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Where’s the moon? New phase

On the day of new moon, the moon rises when the sun rises. It sets when the sun sets. It crosses the sky with the sun during the day.

View larger. | Youngest possible lunar crescent, with the moon's age being exactly zero when this photo was taken — at the precise moment of the new moon - at 07:14 UTC on July 8, 2013.  Image by Thierry Legault.  Visit his website.  Used with permission.

Youngest possible lunar crescent, with the moon’s age being exactly zero when this photo was taken — at the precise moment of the new moon – at 07:14 UTC on July 8, 2013. Image by Thierry Legault. Visit his website. Used with permission.

What is the ghostly image at the top of this post? It’s a new moon. Its lighted half is facing entirely away from Earth.

New moon comes on June 5 at 3 UTC (June 4 at 22 CDT). Translate to your timezone.

The image is as if you flew in a spaceship to a place where you could see the night side of the moon. When the moon is new, its night face is facing us on Earth … and we can’t see the moon at this time.

On the day of new moon, the moon rises when the sun rises. It sets when the sun sets. It crosses the sky with the sun during the day. That’s why we can’t see the new moon in the sky. It’s too close to the sun’s glare to be visible. Plus its lighted hemisphere is facing away from us.

Each new lunar cycle is measured beginning at each new moon. Astronomers call one lunar cycle a lunation.

The next new moon is June 5, 2016 at 0300 UTC. That is June 4, 2016 at 10 p.m. CDT. Translate to your time zone here.

A new moon is more or less between the Earth and sun.  Its lighted half is turned entirely away from us. Image via memrise.com.

A new moon is more or less between the Earth and sun. Its lighted half is turned entirely away from us. Image via memrise.com.

Composite image of a 2006 solar eclipse by Fred Espenak.  Read his article on the August 21, 2017 total solar eclipse, first one visible from contiguous North America since 1979.

Composite image of a 2006 solar eclipse by Fred Espenak. Read his article on the August 21, 2017 total solar eclipse, first one visible from contiguous North America since 1979.

We can’t see the new moon from Earth, except during the stirring moments of a solar eclipse. Then the moon passes in front of the sun, and the night side of the moon can be seen in silhouette against the disk of the sun. Meanwhile, if you could travel in a spaceship to the opposite side of the moon, you’d see it shining brightly in daylight.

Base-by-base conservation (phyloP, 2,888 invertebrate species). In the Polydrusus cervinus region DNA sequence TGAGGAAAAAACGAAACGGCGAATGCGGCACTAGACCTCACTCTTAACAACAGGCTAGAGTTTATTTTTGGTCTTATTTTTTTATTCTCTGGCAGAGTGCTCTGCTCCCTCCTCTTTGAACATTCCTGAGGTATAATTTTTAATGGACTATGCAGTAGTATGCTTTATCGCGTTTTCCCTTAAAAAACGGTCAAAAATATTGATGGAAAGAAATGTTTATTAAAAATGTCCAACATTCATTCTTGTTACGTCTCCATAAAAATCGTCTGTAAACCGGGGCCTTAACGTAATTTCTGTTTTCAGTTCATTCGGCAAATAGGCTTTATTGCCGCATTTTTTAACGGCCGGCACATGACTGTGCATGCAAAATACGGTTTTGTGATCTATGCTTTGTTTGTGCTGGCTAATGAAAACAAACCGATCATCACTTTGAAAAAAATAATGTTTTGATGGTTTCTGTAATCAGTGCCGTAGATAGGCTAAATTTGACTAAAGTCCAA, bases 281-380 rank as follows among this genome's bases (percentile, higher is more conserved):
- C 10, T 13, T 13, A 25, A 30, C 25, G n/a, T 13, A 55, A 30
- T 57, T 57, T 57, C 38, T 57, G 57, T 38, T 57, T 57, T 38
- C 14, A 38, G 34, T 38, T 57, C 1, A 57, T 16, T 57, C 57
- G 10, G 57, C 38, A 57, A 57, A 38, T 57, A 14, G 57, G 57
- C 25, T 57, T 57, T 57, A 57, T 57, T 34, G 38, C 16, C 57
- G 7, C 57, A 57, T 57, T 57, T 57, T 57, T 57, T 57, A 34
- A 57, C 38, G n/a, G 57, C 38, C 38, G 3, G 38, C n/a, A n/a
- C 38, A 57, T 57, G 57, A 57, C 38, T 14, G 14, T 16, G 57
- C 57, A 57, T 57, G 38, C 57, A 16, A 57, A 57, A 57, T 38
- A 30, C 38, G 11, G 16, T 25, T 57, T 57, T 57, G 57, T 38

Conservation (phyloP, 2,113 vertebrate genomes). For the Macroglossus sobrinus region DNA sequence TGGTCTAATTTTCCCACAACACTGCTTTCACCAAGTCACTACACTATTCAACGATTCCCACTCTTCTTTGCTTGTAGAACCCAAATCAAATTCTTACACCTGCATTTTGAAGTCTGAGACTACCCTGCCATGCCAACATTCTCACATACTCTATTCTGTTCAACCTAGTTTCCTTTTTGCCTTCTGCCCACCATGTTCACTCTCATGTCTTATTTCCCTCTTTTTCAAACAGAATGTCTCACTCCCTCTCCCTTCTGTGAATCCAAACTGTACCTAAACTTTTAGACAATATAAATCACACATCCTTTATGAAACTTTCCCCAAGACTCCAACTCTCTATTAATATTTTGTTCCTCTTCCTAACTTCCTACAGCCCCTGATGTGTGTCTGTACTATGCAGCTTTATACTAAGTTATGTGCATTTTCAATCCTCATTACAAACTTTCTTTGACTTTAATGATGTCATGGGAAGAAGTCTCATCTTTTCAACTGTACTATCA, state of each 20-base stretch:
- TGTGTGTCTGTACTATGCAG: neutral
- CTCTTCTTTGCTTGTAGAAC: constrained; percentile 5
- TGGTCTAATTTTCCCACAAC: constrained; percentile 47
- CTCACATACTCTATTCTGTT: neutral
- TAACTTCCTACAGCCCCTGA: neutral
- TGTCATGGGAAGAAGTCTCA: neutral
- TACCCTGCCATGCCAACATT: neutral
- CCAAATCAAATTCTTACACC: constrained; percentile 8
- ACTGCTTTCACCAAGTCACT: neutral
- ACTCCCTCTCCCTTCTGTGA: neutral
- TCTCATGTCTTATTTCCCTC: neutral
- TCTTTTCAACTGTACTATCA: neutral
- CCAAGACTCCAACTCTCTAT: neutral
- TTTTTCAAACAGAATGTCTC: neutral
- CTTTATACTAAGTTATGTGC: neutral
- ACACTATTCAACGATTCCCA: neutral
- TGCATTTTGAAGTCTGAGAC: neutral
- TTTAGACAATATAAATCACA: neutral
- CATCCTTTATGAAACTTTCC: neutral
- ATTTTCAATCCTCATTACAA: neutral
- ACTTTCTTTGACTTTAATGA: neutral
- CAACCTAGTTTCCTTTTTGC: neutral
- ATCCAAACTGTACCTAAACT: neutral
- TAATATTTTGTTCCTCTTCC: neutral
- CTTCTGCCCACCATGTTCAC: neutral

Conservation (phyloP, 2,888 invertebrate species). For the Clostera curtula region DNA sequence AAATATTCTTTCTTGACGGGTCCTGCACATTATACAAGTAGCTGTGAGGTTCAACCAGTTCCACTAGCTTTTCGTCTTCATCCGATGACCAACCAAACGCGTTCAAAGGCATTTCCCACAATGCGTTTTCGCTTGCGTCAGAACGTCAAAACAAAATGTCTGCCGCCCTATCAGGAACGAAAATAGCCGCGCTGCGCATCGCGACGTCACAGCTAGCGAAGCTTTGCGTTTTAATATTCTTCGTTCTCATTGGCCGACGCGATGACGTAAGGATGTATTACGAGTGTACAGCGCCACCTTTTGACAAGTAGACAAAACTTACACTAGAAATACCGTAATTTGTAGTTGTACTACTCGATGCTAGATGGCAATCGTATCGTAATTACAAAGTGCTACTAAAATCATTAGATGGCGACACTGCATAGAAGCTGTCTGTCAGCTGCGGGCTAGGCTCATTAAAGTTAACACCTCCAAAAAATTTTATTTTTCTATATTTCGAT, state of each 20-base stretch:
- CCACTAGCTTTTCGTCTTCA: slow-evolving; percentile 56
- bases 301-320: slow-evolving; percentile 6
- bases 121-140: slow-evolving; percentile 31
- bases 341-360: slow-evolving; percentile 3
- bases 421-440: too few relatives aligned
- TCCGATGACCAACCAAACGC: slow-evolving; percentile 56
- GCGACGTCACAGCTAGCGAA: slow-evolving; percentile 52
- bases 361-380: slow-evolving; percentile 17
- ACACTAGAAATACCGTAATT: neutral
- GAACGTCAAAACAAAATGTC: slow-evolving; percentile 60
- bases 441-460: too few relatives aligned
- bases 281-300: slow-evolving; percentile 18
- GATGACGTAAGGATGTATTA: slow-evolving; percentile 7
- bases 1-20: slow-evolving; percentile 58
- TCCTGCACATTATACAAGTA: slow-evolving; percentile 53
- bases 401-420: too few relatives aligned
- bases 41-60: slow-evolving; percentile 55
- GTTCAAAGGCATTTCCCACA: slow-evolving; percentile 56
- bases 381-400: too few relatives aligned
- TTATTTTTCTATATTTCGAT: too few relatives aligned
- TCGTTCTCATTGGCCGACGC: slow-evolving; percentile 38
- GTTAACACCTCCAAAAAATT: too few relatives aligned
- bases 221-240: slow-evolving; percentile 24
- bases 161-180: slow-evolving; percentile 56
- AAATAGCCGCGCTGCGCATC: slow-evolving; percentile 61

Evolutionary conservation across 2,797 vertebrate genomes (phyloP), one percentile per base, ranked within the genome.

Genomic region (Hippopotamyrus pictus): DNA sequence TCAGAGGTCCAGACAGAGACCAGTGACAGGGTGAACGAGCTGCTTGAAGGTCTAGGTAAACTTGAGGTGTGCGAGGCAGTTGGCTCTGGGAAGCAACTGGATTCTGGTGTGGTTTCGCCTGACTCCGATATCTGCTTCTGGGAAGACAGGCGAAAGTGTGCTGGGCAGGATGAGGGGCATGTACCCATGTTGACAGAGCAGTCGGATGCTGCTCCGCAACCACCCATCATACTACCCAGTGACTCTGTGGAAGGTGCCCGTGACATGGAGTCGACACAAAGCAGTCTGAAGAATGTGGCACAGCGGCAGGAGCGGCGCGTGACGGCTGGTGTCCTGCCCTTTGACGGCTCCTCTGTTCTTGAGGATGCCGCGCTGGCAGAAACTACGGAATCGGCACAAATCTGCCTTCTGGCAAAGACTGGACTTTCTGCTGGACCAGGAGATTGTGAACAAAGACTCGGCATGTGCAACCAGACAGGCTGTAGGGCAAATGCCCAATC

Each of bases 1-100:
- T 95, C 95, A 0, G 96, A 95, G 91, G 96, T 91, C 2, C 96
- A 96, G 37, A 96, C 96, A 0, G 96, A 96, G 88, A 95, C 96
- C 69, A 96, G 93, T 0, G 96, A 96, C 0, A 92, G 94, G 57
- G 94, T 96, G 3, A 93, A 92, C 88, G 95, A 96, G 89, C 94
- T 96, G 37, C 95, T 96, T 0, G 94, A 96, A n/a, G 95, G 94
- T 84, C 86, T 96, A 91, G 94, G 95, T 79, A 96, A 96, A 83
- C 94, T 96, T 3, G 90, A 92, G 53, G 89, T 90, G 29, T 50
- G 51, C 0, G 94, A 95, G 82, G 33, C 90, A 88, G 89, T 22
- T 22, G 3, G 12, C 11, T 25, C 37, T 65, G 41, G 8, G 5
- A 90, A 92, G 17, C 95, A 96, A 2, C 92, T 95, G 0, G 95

Once each month, the moon comes all the way around in its orbit so that it is more or less between us and the sun. If the moon always passed directly between the sun and Earth at new moon, a solar eclipse would take place every month.

But that doesn’t happen every month. Instead, in most months, the moon passes above or below the sun as seen from our earthly vantage point.

Then a day or two later, the moon reappears, in the west after sunset. Then it’s a slim waxing crescent visible only briefly after sunset – what some call a young moon.

It should be possible to see the moon on September 15, 2015.  This photo is from the previous night, September 14.  Gene Porter in Georgia wrote:

Young moon, visible a day or so after the new moon phase. A young moon is seen in the west after sunset. It’s a waxing crescent moon. Photo by Gene Porter in Georgia.

As the moon orbits Earth, it changes phase in an orderly way. Follow these links to understand the various phases of the moon.

Understanding Moon Phases
Waxing Crescent
First Quarter
Waxing Gibbous
Full Moon
Waning Gibbous
Last Quarter
Waning Crescent
New Moon

Everything you need to know: The intriguing cycle of closest and farthest moons

Deborah Byrd

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